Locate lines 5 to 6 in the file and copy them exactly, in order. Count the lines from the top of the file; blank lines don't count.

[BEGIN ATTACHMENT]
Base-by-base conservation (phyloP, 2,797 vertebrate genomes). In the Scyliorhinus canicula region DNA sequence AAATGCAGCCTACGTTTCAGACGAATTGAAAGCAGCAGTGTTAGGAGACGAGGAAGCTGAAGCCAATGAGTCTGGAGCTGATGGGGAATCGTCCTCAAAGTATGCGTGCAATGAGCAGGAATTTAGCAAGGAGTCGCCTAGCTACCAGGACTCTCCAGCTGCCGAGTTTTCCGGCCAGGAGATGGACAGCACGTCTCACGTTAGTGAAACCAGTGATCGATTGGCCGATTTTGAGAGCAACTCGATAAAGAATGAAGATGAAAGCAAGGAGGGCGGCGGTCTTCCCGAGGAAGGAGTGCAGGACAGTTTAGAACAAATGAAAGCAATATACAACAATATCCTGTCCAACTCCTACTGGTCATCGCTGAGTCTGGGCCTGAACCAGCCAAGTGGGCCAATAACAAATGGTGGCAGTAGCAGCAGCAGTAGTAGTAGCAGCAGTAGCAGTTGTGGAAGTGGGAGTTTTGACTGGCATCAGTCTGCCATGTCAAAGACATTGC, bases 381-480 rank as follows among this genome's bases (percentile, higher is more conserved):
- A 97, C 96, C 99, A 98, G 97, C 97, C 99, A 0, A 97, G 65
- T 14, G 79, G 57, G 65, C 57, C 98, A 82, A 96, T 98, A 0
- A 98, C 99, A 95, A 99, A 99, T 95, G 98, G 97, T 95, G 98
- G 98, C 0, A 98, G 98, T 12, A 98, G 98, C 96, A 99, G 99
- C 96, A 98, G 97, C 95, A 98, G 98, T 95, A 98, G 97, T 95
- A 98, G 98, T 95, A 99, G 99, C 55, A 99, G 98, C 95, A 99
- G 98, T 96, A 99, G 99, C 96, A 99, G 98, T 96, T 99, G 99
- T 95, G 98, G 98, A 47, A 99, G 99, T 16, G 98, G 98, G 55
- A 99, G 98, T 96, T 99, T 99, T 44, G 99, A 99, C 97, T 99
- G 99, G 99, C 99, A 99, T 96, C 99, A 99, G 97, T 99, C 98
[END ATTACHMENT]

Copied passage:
- G 98, C 0, A 98, G 98, T 12, A 98, G 98, C 96, A 99, G 99
- C 96, A 98, G 97, C 95, A 98, G 98, T 95, A 98, G 97, T 95